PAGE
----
As we will discuss later, this opens a wide range of possibilities for action for the legislator, with the aim of establishing a repressive policy as an instrument of social control within the framework of recognized constitutional values and assets, subject to a series of limits. nouns at the time of graduating the sanctions that it is going to establish in order to fulfill said purpose. In short, the legislator can establish illicit and sanctions, handing over his determination and punishment to the judicial or administrative authority, discretionally evaluating the convenience, opportunity and effectiveness of following one or the other path. However, in the case of establishing the most serious sanctions, that is, the deprivation of liberty as an instrument of sanction or punishment, the only possible way will be that of the courts of justice, with all the substantive and procedural guarantees established by the Constitution. And the law. In this way, one of the basic principles of the constitutional system is ensured, such as the proportionality of the measures adopted to fulfill a given purpose, in relation to the way and intensity in which fundamental rights may be affected. In addition, it places criminal law as the last ratio or with the subsidiary character that is its own. Thus, for the rest, it has understood the Constitutional Court by stating:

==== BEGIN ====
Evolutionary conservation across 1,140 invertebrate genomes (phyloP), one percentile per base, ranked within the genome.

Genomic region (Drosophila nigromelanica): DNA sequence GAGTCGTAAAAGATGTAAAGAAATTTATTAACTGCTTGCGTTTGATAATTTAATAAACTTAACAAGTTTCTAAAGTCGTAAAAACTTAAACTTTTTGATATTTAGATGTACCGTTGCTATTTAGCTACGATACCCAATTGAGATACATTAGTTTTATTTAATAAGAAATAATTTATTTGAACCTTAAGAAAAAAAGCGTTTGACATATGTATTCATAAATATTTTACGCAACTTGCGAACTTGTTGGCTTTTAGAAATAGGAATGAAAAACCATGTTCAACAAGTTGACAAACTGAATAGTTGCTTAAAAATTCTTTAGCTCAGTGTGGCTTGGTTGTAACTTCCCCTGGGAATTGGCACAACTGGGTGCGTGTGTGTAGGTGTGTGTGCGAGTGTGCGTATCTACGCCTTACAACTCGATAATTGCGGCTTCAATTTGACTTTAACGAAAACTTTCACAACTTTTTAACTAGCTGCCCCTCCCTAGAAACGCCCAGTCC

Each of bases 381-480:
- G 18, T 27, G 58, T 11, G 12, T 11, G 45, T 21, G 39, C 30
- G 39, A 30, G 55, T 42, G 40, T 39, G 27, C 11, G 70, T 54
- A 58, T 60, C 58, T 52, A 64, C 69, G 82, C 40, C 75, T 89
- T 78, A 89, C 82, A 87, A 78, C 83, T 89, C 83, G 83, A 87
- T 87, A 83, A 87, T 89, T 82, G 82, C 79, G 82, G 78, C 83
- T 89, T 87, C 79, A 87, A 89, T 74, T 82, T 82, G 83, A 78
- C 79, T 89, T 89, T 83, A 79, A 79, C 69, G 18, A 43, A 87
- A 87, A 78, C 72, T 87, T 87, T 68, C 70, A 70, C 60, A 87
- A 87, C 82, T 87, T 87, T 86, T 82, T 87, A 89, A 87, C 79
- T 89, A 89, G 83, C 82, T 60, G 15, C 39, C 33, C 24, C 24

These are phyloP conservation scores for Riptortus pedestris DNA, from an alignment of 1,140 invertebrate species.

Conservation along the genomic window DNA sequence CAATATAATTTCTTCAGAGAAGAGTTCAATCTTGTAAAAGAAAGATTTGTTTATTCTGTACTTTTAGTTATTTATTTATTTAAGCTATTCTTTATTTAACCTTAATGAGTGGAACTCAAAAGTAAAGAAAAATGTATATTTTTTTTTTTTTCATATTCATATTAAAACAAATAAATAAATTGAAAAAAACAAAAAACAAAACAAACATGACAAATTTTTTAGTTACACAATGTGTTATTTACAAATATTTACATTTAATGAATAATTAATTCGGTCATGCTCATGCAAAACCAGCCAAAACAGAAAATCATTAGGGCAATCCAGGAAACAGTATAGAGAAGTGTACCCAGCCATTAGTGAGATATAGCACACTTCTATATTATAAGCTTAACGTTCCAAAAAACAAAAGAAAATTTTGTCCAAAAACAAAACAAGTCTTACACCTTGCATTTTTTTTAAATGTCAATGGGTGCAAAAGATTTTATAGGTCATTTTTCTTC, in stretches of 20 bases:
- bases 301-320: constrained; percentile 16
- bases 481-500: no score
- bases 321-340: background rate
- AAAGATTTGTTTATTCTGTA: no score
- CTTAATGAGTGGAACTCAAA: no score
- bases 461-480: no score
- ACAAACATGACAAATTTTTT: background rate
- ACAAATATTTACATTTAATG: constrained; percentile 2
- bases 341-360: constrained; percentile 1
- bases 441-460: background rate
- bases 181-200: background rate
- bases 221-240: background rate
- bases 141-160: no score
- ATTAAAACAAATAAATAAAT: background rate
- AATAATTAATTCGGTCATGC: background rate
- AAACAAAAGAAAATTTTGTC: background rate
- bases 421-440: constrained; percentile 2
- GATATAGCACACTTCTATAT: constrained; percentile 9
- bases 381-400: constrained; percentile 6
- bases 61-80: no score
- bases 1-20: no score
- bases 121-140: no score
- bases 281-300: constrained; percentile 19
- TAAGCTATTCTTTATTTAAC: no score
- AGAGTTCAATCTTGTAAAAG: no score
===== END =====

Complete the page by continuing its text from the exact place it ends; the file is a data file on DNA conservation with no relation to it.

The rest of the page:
"That, in addition, it has been sentenced that a constraint that involves deprivation of liberty must be decreed" with undoubted determination and with unquestionable parameters, that is, respecting the principle of proportionality between the limitation of the fundamental right to liberty and the objective constitutionally valid that seeks to pursue ". In this sense, it has been pointed out that a limitation to a fundamental right is justifiable when said mechanism" is strictly necessary or convenient to achieve a constitutionally valid objective, consequently the legislator must choose those limitations that imply taxing to a lesser extent, the fundamental rights' "(judgments roles N ° s. 519 and 576)".